Thank you Tineke
For two and a half years Tineke Ceelen, director of Stichting Vluchteling (Refugee Foundation), was the chair of KUNO. And what an impression she made. She put pressing issues at the top of the agenda; she stood up for humanitarian principles and adequate humanitarian action; and she was never afraid to expose an inconvenient truth, a neglected crisis or a wrongdoing – outside the humanitarian sector or within it. Thank you Tineke for keeping us on our toes.
Tineke will remain well connected to KUNO, as Stichting Vluchteling is KUNO’s Lead Agency. We hope she wil continue to call on us whenever she spots an inconvenient truth or wrongdoing. And as a token of our appreciation, but also as an insight for those who may not know Tineke too well, we have asked three well-involved ‘KUNO-veterans’ to share some of their experiences with Tineke. Three members of the first Steering Committee of KUNO: Hans van den Hoogen, former senior humanitarian officer at the Ministry of Foreign Affairs in the Netherlands and former director humanitarian aid at Oxfam Novib; Bram Jansen, assistant professor Anthropology at Wageningen University and Research; and Ton Huijzer, independent consultant and former director for International Assistance at the Netherlands Red Cross, former IRC, former ICRC and many more.
What unique role does Tineke play in the humanitarian sector in the Netherlands?
Bram: For years, Tineke has been a humanitarian showcase on television, radio and in newspapers. Despite all kinds of resistance, and even threats, she speaks pre-eminently from a moral and practical angle. She moves across all kinds of complex and political objections to repeatedly make the point that it is unacceptable not to take action for people in need.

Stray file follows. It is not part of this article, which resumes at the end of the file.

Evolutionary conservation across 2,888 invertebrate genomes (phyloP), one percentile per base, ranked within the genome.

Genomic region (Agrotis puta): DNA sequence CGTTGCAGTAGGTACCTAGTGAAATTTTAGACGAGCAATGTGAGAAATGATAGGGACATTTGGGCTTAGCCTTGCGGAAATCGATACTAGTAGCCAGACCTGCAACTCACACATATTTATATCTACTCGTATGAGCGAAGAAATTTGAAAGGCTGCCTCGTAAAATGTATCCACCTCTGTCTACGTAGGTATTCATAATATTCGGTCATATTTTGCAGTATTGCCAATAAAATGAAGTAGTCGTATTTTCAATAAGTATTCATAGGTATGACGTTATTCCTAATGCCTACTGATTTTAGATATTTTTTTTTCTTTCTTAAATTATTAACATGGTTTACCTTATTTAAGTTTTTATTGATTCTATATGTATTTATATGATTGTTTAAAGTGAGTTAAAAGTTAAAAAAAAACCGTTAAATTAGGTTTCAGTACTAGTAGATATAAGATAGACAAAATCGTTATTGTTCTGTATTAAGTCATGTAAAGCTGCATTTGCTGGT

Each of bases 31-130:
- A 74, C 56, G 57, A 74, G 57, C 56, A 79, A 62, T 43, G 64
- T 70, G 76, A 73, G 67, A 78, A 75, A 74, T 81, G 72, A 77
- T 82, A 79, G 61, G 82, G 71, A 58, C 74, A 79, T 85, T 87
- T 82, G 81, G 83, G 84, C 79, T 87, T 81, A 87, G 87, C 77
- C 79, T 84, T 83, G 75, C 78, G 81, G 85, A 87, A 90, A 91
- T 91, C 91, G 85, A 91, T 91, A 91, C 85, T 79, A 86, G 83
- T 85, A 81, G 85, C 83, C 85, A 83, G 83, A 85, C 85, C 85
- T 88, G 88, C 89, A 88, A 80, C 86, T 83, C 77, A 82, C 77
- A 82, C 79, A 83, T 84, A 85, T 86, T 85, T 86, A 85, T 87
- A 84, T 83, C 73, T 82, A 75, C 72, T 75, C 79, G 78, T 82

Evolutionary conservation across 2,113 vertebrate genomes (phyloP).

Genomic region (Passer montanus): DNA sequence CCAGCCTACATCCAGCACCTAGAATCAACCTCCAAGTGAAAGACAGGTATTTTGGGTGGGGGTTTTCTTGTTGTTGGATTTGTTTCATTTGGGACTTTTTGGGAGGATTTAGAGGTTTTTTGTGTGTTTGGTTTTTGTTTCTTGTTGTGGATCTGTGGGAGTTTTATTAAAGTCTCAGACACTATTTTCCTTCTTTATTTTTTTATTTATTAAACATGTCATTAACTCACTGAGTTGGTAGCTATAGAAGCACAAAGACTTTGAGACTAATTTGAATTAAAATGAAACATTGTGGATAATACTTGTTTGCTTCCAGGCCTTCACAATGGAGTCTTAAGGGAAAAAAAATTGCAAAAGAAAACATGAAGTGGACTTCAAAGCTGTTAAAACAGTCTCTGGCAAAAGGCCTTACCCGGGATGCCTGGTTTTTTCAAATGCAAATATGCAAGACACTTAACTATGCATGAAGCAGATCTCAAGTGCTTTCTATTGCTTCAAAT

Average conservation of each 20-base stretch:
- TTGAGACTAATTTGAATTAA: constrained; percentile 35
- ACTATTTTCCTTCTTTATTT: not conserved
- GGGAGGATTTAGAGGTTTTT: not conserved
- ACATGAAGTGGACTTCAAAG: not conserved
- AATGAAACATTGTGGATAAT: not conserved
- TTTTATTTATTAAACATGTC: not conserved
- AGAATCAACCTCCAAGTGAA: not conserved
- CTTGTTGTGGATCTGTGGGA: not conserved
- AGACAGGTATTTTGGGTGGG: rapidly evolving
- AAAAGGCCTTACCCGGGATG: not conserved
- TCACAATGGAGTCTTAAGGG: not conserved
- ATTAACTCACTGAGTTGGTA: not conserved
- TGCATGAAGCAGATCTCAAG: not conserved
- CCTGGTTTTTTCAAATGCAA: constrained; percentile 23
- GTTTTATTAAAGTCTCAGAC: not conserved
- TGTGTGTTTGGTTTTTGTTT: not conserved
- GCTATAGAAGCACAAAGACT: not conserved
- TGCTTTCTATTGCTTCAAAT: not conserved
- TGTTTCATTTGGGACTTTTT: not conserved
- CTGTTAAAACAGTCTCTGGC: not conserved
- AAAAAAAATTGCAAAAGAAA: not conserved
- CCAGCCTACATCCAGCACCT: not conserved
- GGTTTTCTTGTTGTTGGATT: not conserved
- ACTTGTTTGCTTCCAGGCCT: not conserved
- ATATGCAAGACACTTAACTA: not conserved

Her commitment makes her a persuasive voice that tirelessly stands up for the vulnerable in disasters and conflict.
Ton: Tineke makes sure that she sees any crisis first-hand, that she has seen the needs and knows what the humanitarian response should be. This, combined with her long time experience as the director of Stichting Vluchteling gives her a unique position within the humanitarian sector. Tineke combines her experience with the will to always rethink how we should act as humanitarian sector and what would be best for the people we serve.
Hans: I first met Tineke in a television studio in Hilversum during the big SHO tsunami TV action in January 2005. At that time, Tineke recently started as director of Stichting Vluchteling, and she was – not yet – ‘the main act’ of the show. That would change later on and she often appeared in TV programmes. And this has a reason. As we say in Dutch: Tineke speaks ‘without flour in the mouth.’ She is straight to the point and speaks from the heart and with emotion. Tineke knows how to show a large audience the misery that victims of crisis and natural disasters go through – and the need to do something about it.
Tineke is full of compassion – and it shows.
What has Tineke meant to KUNO?
Hans: Together with Ton Huijzer, Tineke made a case for establishing a knowledge centre for humanitarian aid. The idea was already there for quite a while, but it became concrete in the run-up and preparations for the World Humanitarian Summit in 2014 and 2015. At that time, I was involved in the ministry. In the ministry I had to deal with the ‘potential’ – the Ministry was not too enthusiastic – co-financing of what was to be called KUNO. I remember the frequent e-mails and phone calls from Ton, asking about the status of the approval by MFA. At the same time, Tineke was lobbying and harassing the directors of the NGOs to get them on board to contribute to the knowledge centre.